Inspiration for InuYasha came mainly from Japanese folklore, a common source of reference for Takahashi, who had been putting her own unique spin on familiar tropes and creatures found in those ancient stories since her earliest works. In her essay, “Yokai in the Database,” Shamoon notes that in an interview, Takahashi said she also took inspiration from the 1776 short story, “The Cauldron of Kibitsu,” by Veda Akinari. Shamoon traces elements of the story—which is about a noble woman who dies after being left with nothing by her selfish, disloyal husband only to return as a demon to haunt him and his mistress—to two of the major side characters found in InuYasha: Kikyō, Inuyasha's first love and the woman who trapped him in the sacred tree in the series opening moments, and Naraku, the series' main antagonist, who was once a normal human, but because of his unrequited affection for Kikyō, allows himself to be consumed by a horde of demons, his new found form manipulating the lovers to turn on each other for his own personal gain.

Inspiration would also come from her past works. The plot of InuYasha mirrors that of her 1983 short series Fire Tripper, which also focuses on a young woman who goes back in time and falls in love with a boy, taking her back with her to the present day. Shamoon also compares Inuyasha to Ranma, noting that while both “are very powerful,” their lack of emotional maturity cause them to “frequently fail or make mistakes, both because of the incompetence of the people around him and because of his own pride or ego.” Shamoon also notes that while both have tempers the size of fleas, they are both “essentially decent and lovable.”

InuYasha, like Ranma ½ before it, was a major hit in its country of origin. Shamon said that its popularity was due to both Takahashi's loyal audience and that the series managed to, “skillfully combine references to very well-known history and folklore in new and original ways, updating old themes for a modern audience.” With anime booming in the U.S, it only made sense that InuYasha, like Ranma, would make the journey to the United States, where it would end up having a much bigger impact on anime culture thanks to its decade-plus run on Cartoon Network's Adult Swim.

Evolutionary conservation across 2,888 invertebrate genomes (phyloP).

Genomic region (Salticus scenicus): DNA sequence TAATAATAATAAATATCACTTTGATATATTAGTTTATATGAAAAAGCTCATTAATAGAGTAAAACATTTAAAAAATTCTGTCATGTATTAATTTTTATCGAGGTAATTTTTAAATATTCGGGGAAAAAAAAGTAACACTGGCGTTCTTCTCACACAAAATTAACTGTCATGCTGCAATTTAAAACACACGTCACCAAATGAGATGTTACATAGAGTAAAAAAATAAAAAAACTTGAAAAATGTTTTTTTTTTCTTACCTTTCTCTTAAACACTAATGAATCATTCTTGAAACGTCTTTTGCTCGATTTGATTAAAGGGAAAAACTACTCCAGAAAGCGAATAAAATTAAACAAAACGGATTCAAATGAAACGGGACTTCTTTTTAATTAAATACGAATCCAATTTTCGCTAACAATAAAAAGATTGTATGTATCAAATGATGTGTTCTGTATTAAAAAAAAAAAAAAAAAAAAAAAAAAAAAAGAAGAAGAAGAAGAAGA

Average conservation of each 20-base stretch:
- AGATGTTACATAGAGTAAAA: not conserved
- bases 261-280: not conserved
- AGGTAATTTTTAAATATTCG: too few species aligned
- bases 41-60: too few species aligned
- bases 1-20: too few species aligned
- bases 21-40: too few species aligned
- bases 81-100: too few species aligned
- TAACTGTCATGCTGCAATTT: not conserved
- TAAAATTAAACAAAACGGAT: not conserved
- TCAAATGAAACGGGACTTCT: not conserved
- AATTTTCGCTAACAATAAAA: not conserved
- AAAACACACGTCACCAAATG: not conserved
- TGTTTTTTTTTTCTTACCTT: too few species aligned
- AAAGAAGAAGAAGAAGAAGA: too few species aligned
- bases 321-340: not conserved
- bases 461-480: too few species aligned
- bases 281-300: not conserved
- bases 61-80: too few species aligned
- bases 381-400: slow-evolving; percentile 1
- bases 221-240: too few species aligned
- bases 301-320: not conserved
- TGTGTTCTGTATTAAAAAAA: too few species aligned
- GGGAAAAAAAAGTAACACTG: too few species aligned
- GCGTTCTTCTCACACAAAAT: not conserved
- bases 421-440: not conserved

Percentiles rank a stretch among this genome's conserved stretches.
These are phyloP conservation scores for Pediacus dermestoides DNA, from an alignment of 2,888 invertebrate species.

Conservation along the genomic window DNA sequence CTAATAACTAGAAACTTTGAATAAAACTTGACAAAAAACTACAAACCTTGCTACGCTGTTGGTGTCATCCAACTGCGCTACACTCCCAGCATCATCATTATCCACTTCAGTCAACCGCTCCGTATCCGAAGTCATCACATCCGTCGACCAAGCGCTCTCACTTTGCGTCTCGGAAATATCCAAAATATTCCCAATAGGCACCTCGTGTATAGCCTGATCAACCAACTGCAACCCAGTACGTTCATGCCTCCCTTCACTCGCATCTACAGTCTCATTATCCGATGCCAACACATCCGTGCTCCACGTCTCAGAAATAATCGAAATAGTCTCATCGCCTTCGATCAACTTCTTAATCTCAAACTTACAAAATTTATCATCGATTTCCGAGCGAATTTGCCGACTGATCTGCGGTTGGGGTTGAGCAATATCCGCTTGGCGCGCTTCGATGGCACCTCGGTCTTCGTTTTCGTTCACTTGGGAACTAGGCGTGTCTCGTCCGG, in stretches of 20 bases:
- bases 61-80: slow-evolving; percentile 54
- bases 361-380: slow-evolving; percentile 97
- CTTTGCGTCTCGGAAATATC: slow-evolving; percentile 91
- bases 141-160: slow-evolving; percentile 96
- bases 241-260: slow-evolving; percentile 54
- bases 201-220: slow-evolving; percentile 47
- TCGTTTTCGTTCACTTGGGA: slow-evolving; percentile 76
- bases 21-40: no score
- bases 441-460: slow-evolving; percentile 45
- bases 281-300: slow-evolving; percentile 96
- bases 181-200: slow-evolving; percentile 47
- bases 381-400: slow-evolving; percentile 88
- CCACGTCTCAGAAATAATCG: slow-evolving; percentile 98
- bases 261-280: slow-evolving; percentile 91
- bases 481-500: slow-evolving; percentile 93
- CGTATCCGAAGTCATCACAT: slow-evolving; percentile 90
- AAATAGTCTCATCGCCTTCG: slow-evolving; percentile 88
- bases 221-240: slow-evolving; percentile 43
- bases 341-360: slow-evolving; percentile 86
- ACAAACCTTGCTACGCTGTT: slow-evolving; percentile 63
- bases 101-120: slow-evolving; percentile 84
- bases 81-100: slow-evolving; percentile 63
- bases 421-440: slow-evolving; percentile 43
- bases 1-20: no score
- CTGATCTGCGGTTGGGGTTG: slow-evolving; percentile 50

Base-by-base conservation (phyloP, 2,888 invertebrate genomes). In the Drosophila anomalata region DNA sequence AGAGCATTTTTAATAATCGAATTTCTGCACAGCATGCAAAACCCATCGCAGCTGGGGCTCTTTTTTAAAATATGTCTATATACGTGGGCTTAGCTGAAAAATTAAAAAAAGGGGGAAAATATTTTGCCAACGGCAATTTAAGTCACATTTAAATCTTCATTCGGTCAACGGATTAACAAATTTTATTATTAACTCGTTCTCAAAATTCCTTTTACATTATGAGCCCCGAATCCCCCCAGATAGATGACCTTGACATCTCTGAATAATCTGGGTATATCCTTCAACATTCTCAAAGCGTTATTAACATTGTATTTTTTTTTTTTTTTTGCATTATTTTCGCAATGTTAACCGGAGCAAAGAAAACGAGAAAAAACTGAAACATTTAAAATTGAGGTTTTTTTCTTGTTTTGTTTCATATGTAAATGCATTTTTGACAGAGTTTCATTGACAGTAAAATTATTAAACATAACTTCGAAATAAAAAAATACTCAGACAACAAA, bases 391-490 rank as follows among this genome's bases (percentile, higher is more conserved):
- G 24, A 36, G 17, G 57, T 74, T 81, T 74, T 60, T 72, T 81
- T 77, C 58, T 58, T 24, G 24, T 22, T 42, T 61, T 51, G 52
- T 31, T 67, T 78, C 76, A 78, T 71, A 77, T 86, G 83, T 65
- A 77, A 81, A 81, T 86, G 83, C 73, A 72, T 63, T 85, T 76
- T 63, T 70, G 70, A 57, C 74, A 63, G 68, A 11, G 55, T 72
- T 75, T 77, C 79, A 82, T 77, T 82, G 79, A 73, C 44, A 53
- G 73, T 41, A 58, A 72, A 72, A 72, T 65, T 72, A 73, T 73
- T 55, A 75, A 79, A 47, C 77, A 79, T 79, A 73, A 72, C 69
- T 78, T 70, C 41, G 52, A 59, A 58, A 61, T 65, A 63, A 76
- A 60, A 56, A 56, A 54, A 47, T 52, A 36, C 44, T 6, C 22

InuYasha's long tenure on Adult Swim started when Jason DeMarco and his team first laid eyes on the series during discussions with Viz Media over whether to place it in their lineup; they were instantly smitten by what they saw. “We immediately fell in love with it,” said the co-creator of Toonami, and current senior vice president and creative director on air for Adult Swim in a phone interview. A massive fan of Takahashi's work, DeMarco had previously tried to bring Ranma ½ to Toonami, but was unfortunately not successful. “It's one of my favorite series ever,” he said, “it's something we never were able to figure out, because, frankly, there's too much nudity.”

InuYasha allowed DeMarco to kill two demons with one swing of the sword. He would be able to showcase an anime based on a series by one of his favorite manga writers and Adult Swim, which was barely a year old at the time, would have a series that already had a large number of episodes in the tank, as other series, like Cowboy Bebop —and later Trigun and Samurai Champloo—were limited to just 26 episodes. Making its U.S debut on the final day of August 2002, the show worked better than he could ever have dreamed. Adult Swim would end up running all 167 episodes of the original series from 2002 to 2006, including all four feature films. Reruns of the series would continue to appear on Adult Swim until 2014, always performing consistently. “I would say, before Toonami came back and we started running newer stuff like Attack on Titan,” DeMarco said, “it's the anime that did the best on Adult Swim,”

InuYasha came to American televisions at the perfect time, as audiences who took notice of anime either because of Pokémon or Toonami were starved for more quality series. Adult Swim became the home viewers were searching for with the first airing of Cowboy Bebop in 2001 and subsequently InuYasha in 2002. It is impossible for anyone who has had even the slightest interest in anime throughout the 2000's to not have come into contact with InuYasha, whether in the background while doing papers or talking to people in chat rooms, or following every episode intently, patiently (or in my case impatiently) waiting for the moment when Inuyasha and his gang would finally kill the dastardly Naraku. “The fact that it was broadcast on a very popular network and frequently rerun helped pick up more casual fans,” Shamoon said. “Many of my former students who were young teens in the early 2000s told me they first became interested in anime from watching InuYasha.”